Off-Broadway Theater Review: THE SHAPE OF SOMETHING SQUASHED (Paradise Factory Theater)

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by Dmitry Zvonkov on February 26, 2014

in Theater-New York


What a relief it is, what a glorious pleasure for a viewer, after sitting through so much unnecessary theater, to find oneself finally in the hands of an artist and master. You let yourself fall into them knowing that they will catch you and hold you and carry you someplace worthwhile. How refreshing it is to not have to fear being left to wander the ruins of ineptitude, or of being stranded in the desert of the tedious, the lifeless, the superficial. How comforting to know that they will not drop you into an ocean of frivolity, or drown you in a vat of sentimentality. You may not know where these remarkable hands are taking you, but you can sense from the very beginning that both journey and destination are vital.

Talia Lugacy and Monique Vukovic inTom Noonan's THE SHAPE OF SOMETHING SQUASHED at The Paradise Factory Theater.In the case of The Shape of Something Squashed, those hands—delicate and enormous—belong to the great writer and director Tom Noonan. Uncredited as an actor, Noonan also stars as Douglas Whymper, a man of declining years with dyed black hair and a Nietzschean mustache who arrives at a near-empty Off-Off-Broadway theater the morning after a party. Douglas initially finds himself alone on the stage, and noticing a keyboard sits down and begins playing a sad tune; it is, as he explains later, from a musical he’s written about Friedrich Nietzsche. His playing is interrupted by Mona (Talia Lugacy), a beautiful young intern with long wavy hair. She is disheveled in her costume—a red velvet French Restoration dress. We learn that she came from Uzbekistan and is working at the theater to avoid going back, where she says she’ll be stoned to death by her brothers. Mona runs errands, serves as a living theatrical prop because of her magnificent hair, and is responsible, despite her imperfect English, for writing down everything that everyone says at the theater. She is also paramour to both the director Sedge (Grant James Varjas) and to his wife Hermoine (Monique Vukovic), a rapidly aging leading lady of the stage.

Tom Noonan, Monique Vukovic, Grant James Varjas and Talia Lugacy inTom Noonan's THE SHAPE OF SOMETHING SQUASHED at The Paradise Factory Theater.Sedge and Hermoine, both hungover and also wearing disheveled French Restoration costumes, at first mistake Douglas for the limo driver who is supposed to fetch the great theater and TV star Sir Oliver, and bring him to do a table read with them for Canadian producers who are interested in funding Sedge’s new play, provided Sir Oliver is in it. Hermoine and Sedge are arrogant, desperate, cruel, and narcissistic—it’s only after they’ve thoroughly degraded Douglas, as they would any gofer-boy, that he finally manages to tell them that he is in fact not a limo driver but the actor sent to replace Sir Oliver at the reading; the great star, it seems, is not coming.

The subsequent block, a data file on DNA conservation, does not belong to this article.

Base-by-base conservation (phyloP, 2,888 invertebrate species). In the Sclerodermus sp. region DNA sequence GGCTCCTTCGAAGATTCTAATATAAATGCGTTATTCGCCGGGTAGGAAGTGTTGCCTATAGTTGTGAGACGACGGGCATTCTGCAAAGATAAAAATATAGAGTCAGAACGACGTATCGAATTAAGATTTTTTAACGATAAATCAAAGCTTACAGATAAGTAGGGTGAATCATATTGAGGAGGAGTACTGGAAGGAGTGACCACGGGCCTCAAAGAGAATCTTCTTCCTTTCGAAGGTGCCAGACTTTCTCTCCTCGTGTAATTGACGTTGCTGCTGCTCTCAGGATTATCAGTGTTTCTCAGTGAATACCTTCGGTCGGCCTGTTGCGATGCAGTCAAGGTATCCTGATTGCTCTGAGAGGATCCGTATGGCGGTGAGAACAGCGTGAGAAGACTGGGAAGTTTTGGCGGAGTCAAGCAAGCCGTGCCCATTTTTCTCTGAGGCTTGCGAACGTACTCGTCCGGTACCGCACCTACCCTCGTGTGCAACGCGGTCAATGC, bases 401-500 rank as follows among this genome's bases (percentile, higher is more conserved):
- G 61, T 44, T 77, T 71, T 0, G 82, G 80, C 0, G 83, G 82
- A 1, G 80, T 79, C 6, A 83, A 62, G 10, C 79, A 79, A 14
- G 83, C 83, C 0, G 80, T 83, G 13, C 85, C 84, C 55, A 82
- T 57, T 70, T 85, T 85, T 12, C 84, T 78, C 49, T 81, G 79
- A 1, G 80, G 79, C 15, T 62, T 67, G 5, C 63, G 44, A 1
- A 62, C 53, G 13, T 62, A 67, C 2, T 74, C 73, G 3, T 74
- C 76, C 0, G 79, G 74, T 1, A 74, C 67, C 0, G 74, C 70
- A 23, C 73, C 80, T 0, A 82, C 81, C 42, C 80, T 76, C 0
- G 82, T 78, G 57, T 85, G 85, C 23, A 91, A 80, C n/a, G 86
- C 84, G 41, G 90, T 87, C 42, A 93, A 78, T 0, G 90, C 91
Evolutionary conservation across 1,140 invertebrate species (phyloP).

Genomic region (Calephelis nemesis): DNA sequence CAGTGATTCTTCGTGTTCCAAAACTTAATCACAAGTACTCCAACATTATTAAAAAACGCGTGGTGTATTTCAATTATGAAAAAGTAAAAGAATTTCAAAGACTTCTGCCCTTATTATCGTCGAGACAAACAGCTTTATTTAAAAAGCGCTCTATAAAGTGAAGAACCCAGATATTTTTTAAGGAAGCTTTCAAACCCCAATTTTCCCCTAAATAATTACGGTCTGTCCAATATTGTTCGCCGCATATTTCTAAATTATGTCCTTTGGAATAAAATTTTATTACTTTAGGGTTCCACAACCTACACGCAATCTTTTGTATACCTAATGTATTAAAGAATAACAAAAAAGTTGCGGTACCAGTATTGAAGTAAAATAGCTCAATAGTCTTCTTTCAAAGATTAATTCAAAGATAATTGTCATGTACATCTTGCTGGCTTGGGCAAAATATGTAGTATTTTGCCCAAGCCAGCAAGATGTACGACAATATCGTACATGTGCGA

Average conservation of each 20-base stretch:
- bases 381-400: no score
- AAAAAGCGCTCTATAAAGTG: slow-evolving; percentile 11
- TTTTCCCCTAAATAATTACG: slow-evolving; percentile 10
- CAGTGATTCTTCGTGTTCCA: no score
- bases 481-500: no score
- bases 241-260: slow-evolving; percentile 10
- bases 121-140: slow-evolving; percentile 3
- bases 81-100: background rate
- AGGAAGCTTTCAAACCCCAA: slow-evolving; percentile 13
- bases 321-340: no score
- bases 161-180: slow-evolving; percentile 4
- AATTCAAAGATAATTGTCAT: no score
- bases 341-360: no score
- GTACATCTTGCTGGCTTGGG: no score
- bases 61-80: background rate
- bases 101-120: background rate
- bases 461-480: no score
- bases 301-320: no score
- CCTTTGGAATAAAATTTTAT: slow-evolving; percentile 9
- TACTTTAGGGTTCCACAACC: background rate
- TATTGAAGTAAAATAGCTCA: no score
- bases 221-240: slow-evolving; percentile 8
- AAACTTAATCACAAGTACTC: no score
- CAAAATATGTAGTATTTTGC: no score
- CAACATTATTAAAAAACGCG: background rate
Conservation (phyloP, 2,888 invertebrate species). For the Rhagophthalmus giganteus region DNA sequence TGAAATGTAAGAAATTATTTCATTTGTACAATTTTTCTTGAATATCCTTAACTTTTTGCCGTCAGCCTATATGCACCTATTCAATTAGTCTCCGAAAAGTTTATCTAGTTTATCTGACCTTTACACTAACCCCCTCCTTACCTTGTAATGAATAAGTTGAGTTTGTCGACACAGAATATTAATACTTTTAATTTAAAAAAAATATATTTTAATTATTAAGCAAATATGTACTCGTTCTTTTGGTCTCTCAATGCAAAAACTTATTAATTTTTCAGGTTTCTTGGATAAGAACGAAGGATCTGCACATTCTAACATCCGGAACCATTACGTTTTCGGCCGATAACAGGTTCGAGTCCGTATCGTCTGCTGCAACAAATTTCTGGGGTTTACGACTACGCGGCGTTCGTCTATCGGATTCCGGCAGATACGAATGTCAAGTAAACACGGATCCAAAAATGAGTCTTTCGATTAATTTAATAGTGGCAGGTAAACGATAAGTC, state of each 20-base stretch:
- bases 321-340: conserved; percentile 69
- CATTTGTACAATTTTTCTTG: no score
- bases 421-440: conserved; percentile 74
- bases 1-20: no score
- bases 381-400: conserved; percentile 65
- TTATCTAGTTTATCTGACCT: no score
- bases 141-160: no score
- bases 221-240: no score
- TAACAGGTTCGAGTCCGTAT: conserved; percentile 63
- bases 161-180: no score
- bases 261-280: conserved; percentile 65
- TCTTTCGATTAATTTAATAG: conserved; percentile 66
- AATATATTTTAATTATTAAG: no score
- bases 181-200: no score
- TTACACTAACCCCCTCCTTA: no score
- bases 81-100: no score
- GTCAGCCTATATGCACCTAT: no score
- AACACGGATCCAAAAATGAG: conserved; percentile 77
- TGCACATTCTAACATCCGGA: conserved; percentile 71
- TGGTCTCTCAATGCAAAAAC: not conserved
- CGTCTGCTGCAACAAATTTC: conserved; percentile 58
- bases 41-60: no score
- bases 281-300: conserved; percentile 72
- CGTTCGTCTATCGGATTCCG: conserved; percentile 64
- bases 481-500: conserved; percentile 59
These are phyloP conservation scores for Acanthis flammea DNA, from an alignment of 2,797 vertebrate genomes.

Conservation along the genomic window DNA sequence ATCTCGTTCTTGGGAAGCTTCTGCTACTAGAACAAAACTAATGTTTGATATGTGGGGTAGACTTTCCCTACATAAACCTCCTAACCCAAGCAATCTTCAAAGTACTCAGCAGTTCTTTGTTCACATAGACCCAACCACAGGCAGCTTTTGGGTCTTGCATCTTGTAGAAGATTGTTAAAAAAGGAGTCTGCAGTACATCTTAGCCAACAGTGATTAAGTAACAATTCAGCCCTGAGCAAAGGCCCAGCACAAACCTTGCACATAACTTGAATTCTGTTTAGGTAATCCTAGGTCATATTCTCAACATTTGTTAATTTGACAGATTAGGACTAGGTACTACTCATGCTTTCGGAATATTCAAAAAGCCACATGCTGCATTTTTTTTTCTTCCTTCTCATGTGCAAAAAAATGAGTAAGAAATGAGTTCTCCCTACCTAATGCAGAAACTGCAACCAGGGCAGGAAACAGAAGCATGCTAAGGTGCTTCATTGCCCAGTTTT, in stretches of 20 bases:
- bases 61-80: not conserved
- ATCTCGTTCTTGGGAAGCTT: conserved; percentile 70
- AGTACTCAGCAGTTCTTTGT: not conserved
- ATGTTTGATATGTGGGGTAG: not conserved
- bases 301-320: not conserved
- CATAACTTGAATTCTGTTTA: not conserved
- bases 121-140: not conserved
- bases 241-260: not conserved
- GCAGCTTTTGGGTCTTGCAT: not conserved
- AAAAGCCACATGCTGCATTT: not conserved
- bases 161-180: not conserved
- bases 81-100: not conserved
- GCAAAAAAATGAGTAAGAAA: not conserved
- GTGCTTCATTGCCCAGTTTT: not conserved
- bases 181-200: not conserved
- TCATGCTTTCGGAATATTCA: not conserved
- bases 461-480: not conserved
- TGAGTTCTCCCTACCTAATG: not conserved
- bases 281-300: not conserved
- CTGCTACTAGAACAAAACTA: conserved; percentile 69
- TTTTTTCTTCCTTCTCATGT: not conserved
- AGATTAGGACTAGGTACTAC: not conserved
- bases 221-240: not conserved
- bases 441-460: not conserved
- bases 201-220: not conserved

Monique Vukovic and Grant James Varjas inTom Noonan's THE SHAPE OF SOMETHING SQUASHED at The Paradise Factory Theater.There is a sense of fluidity to the play, an unfinished quality, as though the organism is still in the process of growing; I have a hunch that two weeks from now it will not look the same. This is no shortcoming. On the contrary, this feeling of instability lends vibrancy to the creation, and the emotional force on stage at the newly renovated Paradise Factory is devastating. Noonan calls it a comedy, I suspect, in the same way that Chekhov called his plays comedies—the comedy of human folly, of God laughing at you, of the Universe’s indifference. And although there are a number of funny moments, in the end this is a painfully tragic work (my date was bawling as we left the theater, and she wasn’t the only one).

Performances are inspired and crafted with precision, and the intimate black box staging makes them all the more immediate and intense. Hermoine is a vile throughout, yet Vukovic manages to make her sympathetic without diluting her character’s repulsiveness. Varjas gives Sedge’s hangover existential weight. And Lugacy, besides succeeding in creating for Mona a most authentic-sounding Russian accent, plays her character with a lovely balance of kindness and pragmatism; especially nuanced is her frustration with and admiration for her two capricious masters.

If these three actors are excellent—which they are—Noonan is amazing. Douglass is a model of meekness and timidity, and Noonan, though nearly six-and-a-half-feet tall, manages to make his character physically insignificant, like a shadow or a folded-up suit. At the same time he is magnetic, fascinating to watch. It’s as if when he is on stage all the energy in the theater flows into him, then, enriched, shoots back out. His presence in scenes makes the other actors noticeably better.

photos by Jim Chow

The Shape of Something Squashed
Paradise Factory Theater, 64 East 4th St.
scheduled to end on March 16, 2014
for tickets, call (212) 279-4200 or visit

{ 1 comment }

Katt February 28, 2014 at 1:39 pm

Can’t wait to see you all tomorrow night!!!!!!!!!!!!!

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